History: In 1896 Svante Arrhenius (1903 Nobel Prize in Chemistry) pre dicted the decrease in CO2 need ed to cause past ice ages. He wasn't far off, and it is not a large decrease. This helped confirm the 1859 prediction that human-produced increases in CO2 would cause just the reverse: global warming.

What Causes Global Warming, human activity or the sun? The final answer is not in, but you can see the results so far. (1) Exhaust is clearly the source of CO2. (2) Everyone now agrees the earth is warming. (3) Decide for yourself if warming is better explained by CO2, or the sun's heat.

Stoft  2005 09 hurricane global warming-S

The Effects of Global Warming. We can see the long-term effects coming in the melting of polar ice and glaciers. But a powerful trend in Atlantic hurricane data indicates we can already see the impact. Katrina was partly the result of a normal weather cycle, but that cannot explain away stronger hurricanes world wide.


Can we Stop Global Warming?
It's too late for that, but we can slow it down and lessen its effects. CO2 does not last as long in the air as was once thought, so the big problem is slowing human use of fossil energy, especially coal. (Especially since CO2 goes into the ocean and destroys coral reefs.)

Friday, November 28, 2008

Global Warming is Hot Stuff !!

Global warming is a hot topic (no pun intended). Some scientists believe the Earth is warming up. While that may be hard to believe in the middle of a Wisconsin winter, if it's true it could mean big changes for our planet.

How do you keep a whole planet warm?

Light from the sun warms land, water, and air. In turn, the warmed-up land, water, and air give off heat, which rises up toward the sky. Gases in the Earth's atmosphere capture some of that heat and prevent it from escaping into space. This heat trap keeps the ground, oceans and air at fairly stable, predictable temperatures -- warm enough to allow thousands of plant and animal species (including humans, like us) to thrive.

Without heat trapping, the earth's surface would be about 60 degrees Fahrenheit colder than it is now. If you’re living in a place like Wisconsin, that means you’d have to wear boots and a heavy coat in July. BRRRRR! (We won’t even talk about January!) The earth’s overall temperature has changed often across the eras -- the long periods of time we use to measure the Earth’s age. We know this because paleontologists have studied the fossils of plants and animals, and because geologists can read the earth’s history in rocks and soil. In hotter eras, dinosaurs clomped across warm green landscapes filled with plants. In colder eras, the wooly mammoth survived in rugged terrain of ice and snow.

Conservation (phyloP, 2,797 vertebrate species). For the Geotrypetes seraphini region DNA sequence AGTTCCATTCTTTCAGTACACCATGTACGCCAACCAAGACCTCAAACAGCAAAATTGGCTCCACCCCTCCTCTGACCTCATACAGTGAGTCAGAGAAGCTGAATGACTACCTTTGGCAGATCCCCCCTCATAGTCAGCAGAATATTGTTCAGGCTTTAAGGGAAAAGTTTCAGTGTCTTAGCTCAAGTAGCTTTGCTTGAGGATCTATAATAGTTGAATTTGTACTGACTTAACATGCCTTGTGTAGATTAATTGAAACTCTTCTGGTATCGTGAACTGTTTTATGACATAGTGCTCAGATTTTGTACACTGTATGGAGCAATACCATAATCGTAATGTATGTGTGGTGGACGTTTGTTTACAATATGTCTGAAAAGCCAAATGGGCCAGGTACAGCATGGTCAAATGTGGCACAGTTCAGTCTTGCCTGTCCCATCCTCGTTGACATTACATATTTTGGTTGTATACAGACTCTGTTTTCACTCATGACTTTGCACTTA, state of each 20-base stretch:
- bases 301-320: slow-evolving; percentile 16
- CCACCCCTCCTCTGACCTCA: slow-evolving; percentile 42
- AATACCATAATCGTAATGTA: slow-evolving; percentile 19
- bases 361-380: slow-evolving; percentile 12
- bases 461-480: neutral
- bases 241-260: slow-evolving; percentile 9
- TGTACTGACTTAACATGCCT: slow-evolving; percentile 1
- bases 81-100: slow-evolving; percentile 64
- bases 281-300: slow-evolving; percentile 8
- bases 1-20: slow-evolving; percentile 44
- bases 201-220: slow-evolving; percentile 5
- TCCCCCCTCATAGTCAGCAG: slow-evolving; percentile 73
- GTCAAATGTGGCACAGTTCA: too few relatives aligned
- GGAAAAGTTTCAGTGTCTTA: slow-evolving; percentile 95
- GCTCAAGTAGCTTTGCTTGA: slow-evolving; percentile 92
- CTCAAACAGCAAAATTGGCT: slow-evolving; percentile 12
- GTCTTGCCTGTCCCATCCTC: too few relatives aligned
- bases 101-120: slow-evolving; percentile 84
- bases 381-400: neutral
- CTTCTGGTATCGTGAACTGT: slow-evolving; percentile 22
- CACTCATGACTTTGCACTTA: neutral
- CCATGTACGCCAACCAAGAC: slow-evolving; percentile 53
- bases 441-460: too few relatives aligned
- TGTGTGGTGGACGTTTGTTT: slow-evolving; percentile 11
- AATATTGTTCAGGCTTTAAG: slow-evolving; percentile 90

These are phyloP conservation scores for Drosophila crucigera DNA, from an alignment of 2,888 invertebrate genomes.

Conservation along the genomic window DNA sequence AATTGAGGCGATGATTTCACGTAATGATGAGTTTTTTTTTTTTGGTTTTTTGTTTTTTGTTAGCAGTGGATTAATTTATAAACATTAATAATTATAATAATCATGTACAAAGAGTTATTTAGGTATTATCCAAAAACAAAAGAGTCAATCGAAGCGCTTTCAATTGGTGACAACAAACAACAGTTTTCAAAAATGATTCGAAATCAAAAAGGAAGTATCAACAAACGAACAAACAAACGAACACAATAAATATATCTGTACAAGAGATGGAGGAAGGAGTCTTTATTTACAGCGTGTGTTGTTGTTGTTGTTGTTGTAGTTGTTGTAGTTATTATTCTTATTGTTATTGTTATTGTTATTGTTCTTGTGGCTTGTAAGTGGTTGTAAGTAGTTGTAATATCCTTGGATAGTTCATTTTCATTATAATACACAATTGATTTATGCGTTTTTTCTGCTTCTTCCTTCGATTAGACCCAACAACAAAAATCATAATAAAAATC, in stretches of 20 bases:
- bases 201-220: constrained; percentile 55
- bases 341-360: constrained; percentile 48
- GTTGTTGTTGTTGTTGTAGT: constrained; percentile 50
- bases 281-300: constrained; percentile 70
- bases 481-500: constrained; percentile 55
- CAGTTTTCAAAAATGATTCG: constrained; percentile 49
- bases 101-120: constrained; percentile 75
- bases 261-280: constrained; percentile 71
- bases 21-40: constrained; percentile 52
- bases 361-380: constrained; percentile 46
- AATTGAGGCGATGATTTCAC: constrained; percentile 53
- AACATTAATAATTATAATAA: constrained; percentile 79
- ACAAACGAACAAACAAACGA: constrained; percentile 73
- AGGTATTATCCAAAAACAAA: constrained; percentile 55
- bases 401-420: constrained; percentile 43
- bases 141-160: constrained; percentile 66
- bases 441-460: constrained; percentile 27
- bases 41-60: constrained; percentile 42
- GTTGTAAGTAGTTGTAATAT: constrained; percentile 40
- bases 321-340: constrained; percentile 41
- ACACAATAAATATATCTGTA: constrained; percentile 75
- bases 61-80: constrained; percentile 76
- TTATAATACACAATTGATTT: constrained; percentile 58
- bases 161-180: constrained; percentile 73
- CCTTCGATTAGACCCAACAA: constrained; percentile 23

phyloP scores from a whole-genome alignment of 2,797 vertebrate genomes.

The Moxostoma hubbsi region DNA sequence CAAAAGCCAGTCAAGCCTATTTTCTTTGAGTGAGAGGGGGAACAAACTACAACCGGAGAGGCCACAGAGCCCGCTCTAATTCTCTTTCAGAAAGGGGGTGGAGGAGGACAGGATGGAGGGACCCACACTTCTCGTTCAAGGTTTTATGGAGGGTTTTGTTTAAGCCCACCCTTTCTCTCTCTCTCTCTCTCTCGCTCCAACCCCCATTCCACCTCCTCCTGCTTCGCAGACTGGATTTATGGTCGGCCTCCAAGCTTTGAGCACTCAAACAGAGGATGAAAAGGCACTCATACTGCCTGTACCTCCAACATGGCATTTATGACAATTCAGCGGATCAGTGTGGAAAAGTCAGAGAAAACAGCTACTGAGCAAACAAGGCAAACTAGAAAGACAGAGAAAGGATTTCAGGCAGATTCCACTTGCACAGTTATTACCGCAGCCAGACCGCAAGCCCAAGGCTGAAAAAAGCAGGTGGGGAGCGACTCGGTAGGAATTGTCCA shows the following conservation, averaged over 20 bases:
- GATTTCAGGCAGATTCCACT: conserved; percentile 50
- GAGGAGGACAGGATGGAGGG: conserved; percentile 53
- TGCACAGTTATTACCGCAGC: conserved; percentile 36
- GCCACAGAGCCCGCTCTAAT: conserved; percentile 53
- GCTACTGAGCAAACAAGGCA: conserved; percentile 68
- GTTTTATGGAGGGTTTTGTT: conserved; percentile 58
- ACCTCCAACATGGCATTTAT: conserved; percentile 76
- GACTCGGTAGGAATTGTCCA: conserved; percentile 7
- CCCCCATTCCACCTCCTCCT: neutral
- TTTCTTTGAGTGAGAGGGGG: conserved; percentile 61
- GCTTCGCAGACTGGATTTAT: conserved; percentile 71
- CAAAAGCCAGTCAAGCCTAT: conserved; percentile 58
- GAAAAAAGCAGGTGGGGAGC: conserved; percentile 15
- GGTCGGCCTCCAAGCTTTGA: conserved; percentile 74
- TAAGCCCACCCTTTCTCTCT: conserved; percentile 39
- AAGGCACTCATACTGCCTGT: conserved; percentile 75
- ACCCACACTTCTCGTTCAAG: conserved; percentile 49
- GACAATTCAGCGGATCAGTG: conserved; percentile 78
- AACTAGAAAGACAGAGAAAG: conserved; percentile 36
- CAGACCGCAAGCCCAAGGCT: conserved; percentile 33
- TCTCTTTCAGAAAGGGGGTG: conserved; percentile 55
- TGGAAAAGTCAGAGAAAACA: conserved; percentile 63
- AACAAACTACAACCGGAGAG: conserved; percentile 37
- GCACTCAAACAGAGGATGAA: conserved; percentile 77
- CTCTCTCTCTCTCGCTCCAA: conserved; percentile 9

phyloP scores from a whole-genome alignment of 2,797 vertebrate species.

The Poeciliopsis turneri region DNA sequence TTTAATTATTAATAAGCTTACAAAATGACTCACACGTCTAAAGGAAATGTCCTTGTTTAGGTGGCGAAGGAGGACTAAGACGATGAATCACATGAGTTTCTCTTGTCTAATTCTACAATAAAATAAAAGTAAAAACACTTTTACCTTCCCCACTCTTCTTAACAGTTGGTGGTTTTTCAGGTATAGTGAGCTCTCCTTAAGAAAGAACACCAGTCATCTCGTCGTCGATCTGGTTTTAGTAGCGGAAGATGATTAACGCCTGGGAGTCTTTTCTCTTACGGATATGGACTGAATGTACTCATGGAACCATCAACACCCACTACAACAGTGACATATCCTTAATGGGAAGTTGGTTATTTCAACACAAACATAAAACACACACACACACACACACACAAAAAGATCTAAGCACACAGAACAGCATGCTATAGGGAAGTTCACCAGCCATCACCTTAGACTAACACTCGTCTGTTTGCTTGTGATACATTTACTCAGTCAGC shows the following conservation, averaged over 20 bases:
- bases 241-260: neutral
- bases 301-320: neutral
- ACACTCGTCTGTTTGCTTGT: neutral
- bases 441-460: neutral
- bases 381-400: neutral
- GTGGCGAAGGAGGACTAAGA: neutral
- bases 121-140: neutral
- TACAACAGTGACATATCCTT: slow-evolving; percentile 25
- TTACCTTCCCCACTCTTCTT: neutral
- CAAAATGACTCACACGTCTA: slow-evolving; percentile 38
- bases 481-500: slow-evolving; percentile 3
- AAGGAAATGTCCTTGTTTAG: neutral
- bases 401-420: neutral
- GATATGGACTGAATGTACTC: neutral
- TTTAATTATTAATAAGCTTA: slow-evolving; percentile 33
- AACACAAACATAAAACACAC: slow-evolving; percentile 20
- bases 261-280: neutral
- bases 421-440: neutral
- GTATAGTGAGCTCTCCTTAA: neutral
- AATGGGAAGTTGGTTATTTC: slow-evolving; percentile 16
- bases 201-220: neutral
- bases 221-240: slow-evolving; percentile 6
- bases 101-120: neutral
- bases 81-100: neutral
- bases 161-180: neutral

For the past 10,000 years, the earth has had relatively stable temperatures. But, for the past 100 years or so, scientists have noticed the Earth seems to be warming up more than usual. This phenomenon is called global warming.

What is the greenhouse effect?

You now know the Earth’s surface and atmosphere stay warm when gases in the air trap heat from the sun. Have you ever been inside a greenhouse, the all-glass buildings where plants are grown? They’re very warm, because the glass walls allow the sun’s rays in but prevent the heat from getting out.

Think of the earth as being inside a giant greenhouse. The gases act like a greenhouse’s glass walls -- they keep heat from escaping into space, and the earth stays warm.

Try this easy experiment: Take two jars and put a teaspoon of water in each jar. Put a lid on just one jar. Place both jars in a sunny spot. After a few hours, check on the jars. You’ll see that the open jar hasn’t changed, but the closed jar will be steamy and hot inside. What happened? The heat from the sun could not escape from the closed jar.

The greenhouse gases

The main gases that cause the greenhouse effect are:

* water vapor
* carbon dioxide, or CO2
* methane
* nitrous oxide

Some "greenhouse gases" occur naturally in the Earth’s atmosphere. But scientists measuring the gases say the amount of gases in the atmosphere has increased in the past few decades. For instance, the amount of CO2 in the atmosphere is 30% greater than what it was 150 years ago. Scientists believe CO2 levels will rise another 30% during the next 50 years.